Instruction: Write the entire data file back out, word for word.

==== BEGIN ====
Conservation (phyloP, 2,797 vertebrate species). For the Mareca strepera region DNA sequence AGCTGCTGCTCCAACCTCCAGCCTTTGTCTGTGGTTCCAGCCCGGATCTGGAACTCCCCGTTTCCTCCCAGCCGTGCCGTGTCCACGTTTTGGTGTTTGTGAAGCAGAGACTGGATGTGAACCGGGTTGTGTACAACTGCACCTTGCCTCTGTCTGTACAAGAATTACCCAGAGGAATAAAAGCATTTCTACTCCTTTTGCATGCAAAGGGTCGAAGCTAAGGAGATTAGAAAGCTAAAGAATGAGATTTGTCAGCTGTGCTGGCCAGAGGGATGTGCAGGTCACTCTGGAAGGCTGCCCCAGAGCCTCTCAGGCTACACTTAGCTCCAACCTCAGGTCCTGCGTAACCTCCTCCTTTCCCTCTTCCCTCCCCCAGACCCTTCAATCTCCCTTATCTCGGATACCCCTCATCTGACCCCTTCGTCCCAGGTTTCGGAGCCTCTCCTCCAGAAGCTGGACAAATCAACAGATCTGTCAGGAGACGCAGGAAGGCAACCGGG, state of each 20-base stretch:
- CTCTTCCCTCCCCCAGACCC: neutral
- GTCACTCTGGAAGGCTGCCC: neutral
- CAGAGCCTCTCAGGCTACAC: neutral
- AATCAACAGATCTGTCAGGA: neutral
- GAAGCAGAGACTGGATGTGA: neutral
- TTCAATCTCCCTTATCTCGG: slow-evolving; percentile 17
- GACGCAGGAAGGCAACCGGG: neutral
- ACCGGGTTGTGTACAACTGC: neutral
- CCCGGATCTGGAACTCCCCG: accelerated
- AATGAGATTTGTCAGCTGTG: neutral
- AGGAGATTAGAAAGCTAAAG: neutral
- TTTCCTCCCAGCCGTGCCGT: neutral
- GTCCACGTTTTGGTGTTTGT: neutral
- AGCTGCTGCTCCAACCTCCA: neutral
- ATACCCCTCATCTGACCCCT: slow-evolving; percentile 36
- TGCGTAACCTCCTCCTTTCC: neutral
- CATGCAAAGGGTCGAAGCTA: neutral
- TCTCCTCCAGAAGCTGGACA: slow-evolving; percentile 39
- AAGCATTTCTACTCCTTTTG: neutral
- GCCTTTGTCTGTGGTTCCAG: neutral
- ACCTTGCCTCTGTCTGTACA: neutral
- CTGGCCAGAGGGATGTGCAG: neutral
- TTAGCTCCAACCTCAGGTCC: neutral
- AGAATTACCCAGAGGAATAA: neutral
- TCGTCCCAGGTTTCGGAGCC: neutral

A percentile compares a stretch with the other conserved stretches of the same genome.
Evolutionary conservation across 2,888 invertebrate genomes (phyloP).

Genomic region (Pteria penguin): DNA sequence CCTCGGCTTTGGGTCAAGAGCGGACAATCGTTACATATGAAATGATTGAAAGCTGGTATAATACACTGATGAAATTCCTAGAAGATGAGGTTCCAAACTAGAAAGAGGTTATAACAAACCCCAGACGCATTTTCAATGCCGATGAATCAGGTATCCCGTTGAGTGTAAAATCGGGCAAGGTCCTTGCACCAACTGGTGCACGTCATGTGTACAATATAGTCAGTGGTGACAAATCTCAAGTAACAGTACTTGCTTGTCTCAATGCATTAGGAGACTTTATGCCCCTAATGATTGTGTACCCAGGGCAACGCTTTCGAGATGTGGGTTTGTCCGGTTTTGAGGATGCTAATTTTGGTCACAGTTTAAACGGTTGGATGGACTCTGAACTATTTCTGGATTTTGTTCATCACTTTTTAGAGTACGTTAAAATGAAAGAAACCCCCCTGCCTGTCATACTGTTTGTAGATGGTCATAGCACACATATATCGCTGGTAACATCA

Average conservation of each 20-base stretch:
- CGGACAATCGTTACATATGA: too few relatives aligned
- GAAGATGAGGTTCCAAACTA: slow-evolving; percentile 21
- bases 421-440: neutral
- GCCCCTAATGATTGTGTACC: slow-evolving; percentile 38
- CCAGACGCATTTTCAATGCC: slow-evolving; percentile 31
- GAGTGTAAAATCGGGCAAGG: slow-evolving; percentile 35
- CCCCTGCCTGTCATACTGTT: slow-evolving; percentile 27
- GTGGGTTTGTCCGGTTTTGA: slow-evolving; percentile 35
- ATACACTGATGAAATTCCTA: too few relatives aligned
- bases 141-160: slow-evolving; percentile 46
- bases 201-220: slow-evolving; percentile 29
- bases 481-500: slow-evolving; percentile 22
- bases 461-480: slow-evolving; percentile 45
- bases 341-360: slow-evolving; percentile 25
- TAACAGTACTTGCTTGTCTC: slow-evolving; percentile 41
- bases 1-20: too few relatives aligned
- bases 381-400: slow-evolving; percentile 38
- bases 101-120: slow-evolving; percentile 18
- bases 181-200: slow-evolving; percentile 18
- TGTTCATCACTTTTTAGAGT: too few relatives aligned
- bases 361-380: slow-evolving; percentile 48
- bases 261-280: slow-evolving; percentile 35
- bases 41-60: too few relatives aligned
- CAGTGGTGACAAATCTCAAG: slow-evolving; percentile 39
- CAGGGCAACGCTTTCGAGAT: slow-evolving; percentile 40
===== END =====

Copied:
Conservation (phyloP, 2,797 vertebrate species). For the Mareca strepera region DNA sequence AGCTGCTGCTCCAACCTCCAGCCTTTGTCTGTGGTTCCAGCCCGGATCTGGAACTCCCCGTTTCCTCCCAGCCGTGCCGTGTCCACGTTTTGGTGTTTGTGAAGCAGAGACTGGATGTGAACCGGGTTGTGTACAACTGCACCTTGCCTCTGTCTGTACAAGAATTACCCAGAGGAATAAAAGCATTTCTACTCCTTTTGCATGCAAAGGGTCGAAGCTAAGGAGATTAGAAAGCTAAAGAATGAGATTTGTCAGCTGTGCTGGCCAGAGGGATGTGCAGGTCACTCTGGAAGGCTGCCCCAGAGCCTCTCAGGCTACACTTAGCTCCAACCTCAGGTCCTGCGTAACCTCCTCCTTTCCCTCTTCCCTCCCCCAGACCCTTCAATCTCCCTTATCTCGGATACCCCTCATCTGACCCCTTCGTCCCAGGTTTCGGAGCCTCTCCTCCAGAAGCTGGACAAATCAACAGATCTGTCAGGAGACGCAGGAAGGCAACCGGG, state of each 20-base stretch:
- CTCTTCCCTCCCCCAGACCC: neutral
- GTCACTCTGGAAGGCTGCCC: neutral
- CAGAGCCTCTCAGGCTACAC: neutral
- AATCAACAGATCTGTCAGGA: neutral
- GAAGCAGAGACTGGATGTGA: neutral
- TTCAATCTCCCTTATCTCGG: slow-evolving; percentile 17
- GACGCAGGAAGGCAACCGGG: neutral
- ACCGGGTTGTGTACAACTGC: neutral
- CCCGGATCTGGAACTCCCCG: accelerated
- AATGAGATTTGTCAGCTGTG: neutral
- AGGAGATTAGAAAGCTAAAG: neutral
- TTTCCTCCCAGCCGTGCCGT: neutral
- GTCCACGTTTTGGTGTTTGT: neutral
- AGCTGCTGCTCCAACCTCCA: neutral
- ATACCCCTCATCTGACCCCT: slow-evolving; percentile 36
- TGCGTAACCTCCTCCTTTCC: neutral
- CATGCAAAGGGTCGAAGCTA: neutral
- TCTCCTCCAGAAGCTGGACA: slow-evolving; percentile 39
- AAGCATTTCTACTCCTTTTG: neutral
- GCCTTTGTCTGTGGTTCCAG: neutral
- ACCTTGCCTCTGTCTGTACA: neutral
- CTGGCCAGAGGGATGTGCAG: neutral
- TTAGCTCCAACCTCAGGTCC: neutral
- AGAATTACCCAGAGGAATAA: neutral
- TCGTCCCAGGTTTCGGAGCC: neutral

A percentile compares a stretch with the other conserved stretches of the same genome.
Evolutionary conservation across 2,888 invertebrate genomes (phyloP).

Genomic region (Pteria penguin): DNA sequence CCTCGGCTTTGGGTCAAGAGCGGACAATCGTTACATATGAAATGATTGAAAGCTGGTATAATACACTGATGAAATTCCTAGAAGATGAGGTTCCAAACTAGAAAGAGGTTATAACAAACCCCAGACGCATTTTCAATGCCGATGAATCAGGTATCCCGTTGAGTGTAAAATCGGGCAAGGTCCTTGCACCAACTGGTGCACGTCATGTGTACAATATAGTCAGTGGTGACAAATCTCAAGTAACAGTACTTGCTTGTCTCAATGCATTAGGAGACTTTATGCCCCTAATGATTGTGTACCCAGGGCAACGCTTTCGAGATGTGGGTTTGTCCGGTTTTGAGGATGCTAATTTTGGTCACAGTTTAAACGGTTGGATGGACTCTGAACTATTTCTGGATTTTGTTCATCACTTTTTAGAGTACGTTAAAATGAAAGAAACCCCCCTGCCTGTCATACTGTTTGTAGATGGTCATAGCACACATATATCGCTGGTAACATCA

Average conservation of each 20-base stretch:
- CGGACAATCGTTACATATGA: too few relatives aligned
- GAAGATGAGGTTCCAAACTA: slow-evolving; percentile 21
- bases 421-440: neutral
- GCCCCTAATGATTGTGTACC: slow-evolving; percentile 38
- CCAGACGCATTTTCAATGCC: slow-evolving; percentile 31
- GAGTGTAAAATCGGGCAAGG: slow-evolving; percentile 35
- CCCCTGCCTGTCATACTGTT: slow-evolving; percentile 27
- GTGGGTTTGTCCGGTTTTGA: slow-evolving; percentile 35
- ATACACTGATGAAATTCCTA: too few relatives aligned
- bases 141-160: slow-evolving; percentile 46
- bases 201-220: slow-evolving; percentile 29
- bases 481-500: slow-evolving; percentile 22
- bases 461-480: slow-evolving; percentile 45
- bases 341-360: slow-evolving; percentile 25
- TAACAGTACTTGCTTGTCTC: slow-evolving; percentile 41
- bases 1-20: too few relatives aligned
- bases 381-400: slow-evolving; percentile 38
- bases 101-120: slow-evolving; percentile 18
- bases 181-200: slow-evolving; percentile 18
- TGTTCATCACTTTTTAGAGT: too few relatives aligned
- bases 361-380: slow-evolving; percentile 48
- bases 261-280: slow-evolving; percentile 35
- bases 41-60: too few relatives aligned
- CAGTGGTGACAAATCTCAAG: slow-evolving; percentile 39
- CAGGGCAACGCTTTCGAGAT: slow-evolving; percentile 40